People v. Jones

Annotate this Case
[Crim. No. 2726. Fourth Dist., Div. Two. Sept. 7, 1967.]

THE PEOPLE, Plaintiff and Respondent, v. ARTHUR V. JONES, Defendant and Appellant.

COUNSEL

Robert H. Green for Defendant and Appellant. [254 Cal. App. 2d 205]

Thomas C. Lynch, Attorney General, William E. James, Assistant Attorney General, and Jack K. Weber, Deputy Attorney General, for Plaintiff and Respondent.

OPINION

KERRIGAN, J.

The grand jury of Orange County issued an indictment accusing the defendant Arthur V. Jones, and two codefendants, Donald Franklin and Robert Sisko, of conspiracy (Pen. Code, § 182) to commit perjury in two civil suits; the second count accused defendant of subornation of perjury (Pen. Code, § 127) in that he induced Franklin, Sisko and Laurence Boothe to commit perjury in stating as true a material matter they knew to be false, to wit, a letter dated April 22, 1962, from Boothe to Franklin was received and acted upon by Franklin and Sisko, as real estate agents, on behalf of William Kachig, during April-May 1962; a third count charged that Franklin and Sisko had committed perjury (Pen. Code, § 118); and count IV accused defendant of offering false evidence (Pen. Code, § 132), which evidence consisted of the aforesaid letter dated April 22, 1962, knowing said letter to have been fraudulently antedated. The charges were reiterated in an amended indictment. A jury trial ensued, and the codefendants Franklin and Sisko were acquitted. Defendant Jones, who will be referred to herein as "defendant," was found guilty of subornation of perjury as charged in count II, and offering false evidence as charged in count IV, but was found not guilty of conspiracy as charged in count I. Defendant's motion for new trial was denied and his application for probation was similarly denied. He was sentenced to state prison, and the sentences were ordered to run concurrently. Defendant was granted the privilege of remaining free on bond pending this appeal, and this appeal is from the judgment of conviction as to both counts.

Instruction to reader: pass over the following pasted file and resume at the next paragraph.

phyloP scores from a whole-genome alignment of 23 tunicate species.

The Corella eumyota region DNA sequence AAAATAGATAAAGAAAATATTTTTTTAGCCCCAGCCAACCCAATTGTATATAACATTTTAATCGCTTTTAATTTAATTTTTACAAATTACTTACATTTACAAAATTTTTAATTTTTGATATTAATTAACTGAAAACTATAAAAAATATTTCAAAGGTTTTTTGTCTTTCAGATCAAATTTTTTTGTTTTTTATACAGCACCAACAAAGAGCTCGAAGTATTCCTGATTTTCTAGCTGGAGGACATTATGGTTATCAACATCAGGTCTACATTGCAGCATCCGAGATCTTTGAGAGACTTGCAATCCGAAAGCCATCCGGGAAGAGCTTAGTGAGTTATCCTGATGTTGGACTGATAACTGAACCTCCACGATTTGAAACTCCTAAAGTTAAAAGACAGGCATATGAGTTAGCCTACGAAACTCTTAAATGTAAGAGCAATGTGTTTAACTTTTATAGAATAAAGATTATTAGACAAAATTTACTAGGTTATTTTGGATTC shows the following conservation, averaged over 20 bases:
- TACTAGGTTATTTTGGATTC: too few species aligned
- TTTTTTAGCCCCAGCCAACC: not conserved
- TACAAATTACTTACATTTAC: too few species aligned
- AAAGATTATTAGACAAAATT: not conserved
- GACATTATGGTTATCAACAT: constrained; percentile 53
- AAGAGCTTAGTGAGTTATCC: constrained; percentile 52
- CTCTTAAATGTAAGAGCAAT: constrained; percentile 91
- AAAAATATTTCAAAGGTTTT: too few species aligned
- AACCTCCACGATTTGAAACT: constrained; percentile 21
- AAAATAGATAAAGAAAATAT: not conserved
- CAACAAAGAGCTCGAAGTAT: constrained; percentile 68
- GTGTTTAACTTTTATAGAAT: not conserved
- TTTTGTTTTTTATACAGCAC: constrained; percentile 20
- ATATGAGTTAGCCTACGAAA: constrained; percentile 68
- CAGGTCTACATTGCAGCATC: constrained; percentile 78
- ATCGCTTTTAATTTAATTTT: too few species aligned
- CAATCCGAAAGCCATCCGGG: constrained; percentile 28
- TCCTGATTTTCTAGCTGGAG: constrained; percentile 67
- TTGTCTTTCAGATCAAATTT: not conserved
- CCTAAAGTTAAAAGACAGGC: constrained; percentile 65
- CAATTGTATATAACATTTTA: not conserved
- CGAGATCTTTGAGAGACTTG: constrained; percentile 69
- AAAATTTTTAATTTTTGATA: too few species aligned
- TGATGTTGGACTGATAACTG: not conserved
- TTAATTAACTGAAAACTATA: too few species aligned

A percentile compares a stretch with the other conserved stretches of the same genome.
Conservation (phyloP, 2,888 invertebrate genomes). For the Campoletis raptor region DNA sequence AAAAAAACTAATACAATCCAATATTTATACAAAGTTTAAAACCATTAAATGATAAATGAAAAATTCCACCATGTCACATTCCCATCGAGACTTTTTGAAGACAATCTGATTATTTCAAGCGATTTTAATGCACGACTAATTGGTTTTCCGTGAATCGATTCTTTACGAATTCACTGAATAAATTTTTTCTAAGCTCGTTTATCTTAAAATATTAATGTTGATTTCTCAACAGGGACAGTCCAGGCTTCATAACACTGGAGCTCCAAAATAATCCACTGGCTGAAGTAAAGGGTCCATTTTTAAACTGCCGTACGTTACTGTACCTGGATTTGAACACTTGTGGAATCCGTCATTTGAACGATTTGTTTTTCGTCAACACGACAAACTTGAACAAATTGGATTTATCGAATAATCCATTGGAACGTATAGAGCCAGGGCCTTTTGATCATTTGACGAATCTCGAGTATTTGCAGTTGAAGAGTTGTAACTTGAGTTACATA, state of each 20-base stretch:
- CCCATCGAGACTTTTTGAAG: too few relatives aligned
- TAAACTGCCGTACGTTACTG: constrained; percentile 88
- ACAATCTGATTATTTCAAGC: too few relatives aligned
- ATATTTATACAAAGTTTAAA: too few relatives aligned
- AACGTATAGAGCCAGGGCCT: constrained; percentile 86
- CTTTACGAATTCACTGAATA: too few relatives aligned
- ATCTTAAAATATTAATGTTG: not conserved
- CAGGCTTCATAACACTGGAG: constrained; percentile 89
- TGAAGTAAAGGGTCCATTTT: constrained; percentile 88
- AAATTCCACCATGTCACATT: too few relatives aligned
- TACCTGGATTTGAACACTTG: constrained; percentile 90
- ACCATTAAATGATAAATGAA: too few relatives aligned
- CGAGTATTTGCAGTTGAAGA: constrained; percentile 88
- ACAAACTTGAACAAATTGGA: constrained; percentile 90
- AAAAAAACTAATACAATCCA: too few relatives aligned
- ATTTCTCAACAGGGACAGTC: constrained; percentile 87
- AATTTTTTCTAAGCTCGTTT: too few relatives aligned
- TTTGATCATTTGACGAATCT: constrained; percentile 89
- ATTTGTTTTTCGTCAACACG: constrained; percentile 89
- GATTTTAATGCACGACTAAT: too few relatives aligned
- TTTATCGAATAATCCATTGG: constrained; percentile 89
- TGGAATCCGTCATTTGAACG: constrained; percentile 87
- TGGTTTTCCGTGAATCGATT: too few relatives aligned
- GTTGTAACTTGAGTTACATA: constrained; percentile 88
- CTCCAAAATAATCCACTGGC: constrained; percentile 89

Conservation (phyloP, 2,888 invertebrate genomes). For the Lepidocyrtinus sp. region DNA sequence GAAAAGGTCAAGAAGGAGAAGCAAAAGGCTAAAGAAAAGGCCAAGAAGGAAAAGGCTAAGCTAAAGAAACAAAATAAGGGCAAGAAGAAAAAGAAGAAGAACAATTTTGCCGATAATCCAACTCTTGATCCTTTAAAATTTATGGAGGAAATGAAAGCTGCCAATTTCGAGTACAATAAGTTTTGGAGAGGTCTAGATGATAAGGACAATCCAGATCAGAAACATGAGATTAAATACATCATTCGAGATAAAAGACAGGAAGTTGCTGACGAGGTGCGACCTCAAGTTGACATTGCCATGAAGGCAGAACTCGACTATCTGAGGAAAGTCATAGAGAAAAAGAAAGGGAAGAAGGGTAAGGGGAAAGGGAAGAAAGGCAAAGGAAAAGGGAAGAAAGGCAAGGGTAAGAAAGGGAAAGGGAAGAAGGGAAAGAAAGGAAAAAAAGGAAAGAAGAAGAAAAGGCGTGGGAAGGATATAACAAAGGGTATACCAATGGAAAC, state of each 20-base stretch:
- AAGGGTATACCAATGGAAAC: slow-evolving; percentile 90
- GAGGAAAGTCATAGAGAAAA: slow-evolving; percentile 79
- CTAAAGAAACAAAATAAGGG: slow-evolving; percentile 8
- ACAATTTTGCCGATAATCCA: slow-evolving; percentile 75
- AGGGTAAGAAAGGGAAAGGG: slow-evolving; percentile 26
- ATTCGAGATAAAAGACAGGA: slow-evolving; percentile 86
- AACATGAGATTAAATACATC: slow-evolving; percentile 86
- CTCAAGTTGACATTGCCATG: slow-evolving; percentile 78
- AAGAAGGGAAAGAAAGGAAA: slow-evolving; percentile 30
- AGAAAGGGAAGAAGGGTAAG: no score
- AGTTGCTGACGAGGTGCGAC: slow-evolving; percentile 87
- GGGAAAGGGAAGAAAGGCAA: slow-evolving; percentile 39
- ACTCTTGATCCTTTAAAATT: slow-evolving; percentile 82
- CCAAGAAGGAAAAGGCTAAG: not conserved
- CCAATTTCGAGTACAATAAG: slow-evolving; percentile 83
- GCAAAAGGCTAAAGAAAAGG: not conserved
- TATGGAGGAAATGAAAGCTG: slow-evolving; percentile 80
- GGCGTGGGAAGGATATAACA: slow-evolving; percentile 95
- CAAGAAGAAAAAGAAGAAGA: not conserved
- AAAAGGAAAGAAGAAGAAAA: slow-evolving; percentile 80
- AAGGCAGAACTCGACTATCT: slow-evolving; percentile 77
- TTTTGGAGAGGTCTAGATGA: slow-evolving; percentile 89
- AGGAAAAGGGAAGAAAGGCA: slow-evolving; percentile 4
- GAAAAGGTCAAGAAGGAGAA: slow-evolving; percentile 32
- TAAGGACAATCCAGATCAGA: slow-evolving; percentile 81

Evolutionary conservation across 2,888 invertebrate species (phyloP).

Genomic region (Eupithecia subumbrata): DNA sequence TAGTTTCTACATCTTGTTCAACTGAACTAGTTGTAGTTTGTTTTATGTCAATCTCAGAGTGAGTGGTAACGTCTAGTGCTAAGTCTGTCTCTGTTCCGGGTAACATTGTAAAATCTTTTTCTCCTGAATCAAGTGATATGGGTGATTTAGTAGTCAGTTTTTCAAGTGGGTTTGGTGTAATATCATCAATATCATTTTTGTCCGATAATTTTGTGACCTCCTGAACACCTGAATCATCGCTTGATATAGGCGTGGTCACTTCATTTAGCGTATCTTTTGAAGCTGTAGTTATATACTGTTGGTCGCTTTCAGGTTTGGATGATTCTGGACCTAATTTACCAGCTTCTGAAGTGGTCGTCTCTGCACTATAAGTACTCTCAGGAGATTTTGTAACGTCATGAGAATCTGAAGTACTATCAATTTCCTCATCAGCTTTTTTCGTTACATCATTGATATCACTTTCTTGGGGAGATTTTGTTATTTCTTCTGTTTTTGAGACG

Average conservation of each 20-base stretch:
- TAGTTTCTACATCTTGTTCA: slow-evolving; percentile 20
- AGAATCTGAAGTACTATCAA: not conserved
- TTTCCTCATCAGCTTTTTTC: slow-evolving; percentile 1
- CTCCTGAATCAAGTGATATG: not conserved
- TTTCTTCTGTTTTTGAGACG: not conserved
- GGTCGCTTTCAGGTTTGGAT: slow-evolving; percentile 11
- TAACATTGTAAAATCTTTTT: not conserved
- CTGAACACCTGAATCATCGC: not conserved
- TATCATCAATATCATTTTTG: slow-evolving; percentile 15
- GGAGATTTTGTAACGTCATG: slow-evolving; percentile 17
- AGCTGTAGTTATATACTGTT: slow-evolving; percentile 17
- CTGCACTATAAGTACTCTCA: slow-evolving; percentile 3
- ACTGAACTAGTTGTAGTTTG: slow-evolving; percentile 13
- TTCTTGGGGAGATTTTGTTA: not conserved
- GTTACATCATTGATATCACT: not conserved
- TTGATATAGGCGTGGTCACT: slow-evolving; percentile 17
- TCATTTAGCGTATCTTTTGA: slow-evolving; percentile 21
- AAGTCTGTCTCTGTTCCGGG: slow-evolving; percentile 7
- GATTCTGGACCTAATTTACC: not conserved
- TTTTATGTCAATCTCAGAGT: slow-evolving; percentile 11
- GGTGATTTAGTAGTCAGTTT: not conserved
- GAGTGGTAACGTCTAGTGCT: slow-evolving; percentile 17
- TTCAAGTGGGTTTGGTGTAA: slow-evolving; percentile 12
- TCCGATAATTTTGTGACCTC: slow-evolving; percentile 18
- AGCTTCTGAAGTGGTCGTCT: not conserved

This criminal prosecution had its inception in two civil suits, Boothe v. Kachig and Franklin v. Kachig, which civil actions were consolidated for trial in the Superior Court of Orange County. Both civil cases arose out of a real estate transaction involving the exchange of two parcels of real property. Boothe sued Kachig for breach of contract in failing to consummate the exchange; Franklin sued Kachig for the purpose of recovering a real estate broker's commission in connection with the same exchange. The appellant herein is a duly licensed attorney at law, who represented both plaintiffs in the consolidated actions. The codefendant-Sisko was a [254 Cal. App. 2d 206] salesman employed by the codefendant-Franklin. Sisko performed services in connection with the contemplated exchange of properties. The falsified letter which formed the basis for the issuance of the indictment and amended indictment herein was presented in evidence during the trial of the consolidated civil actions.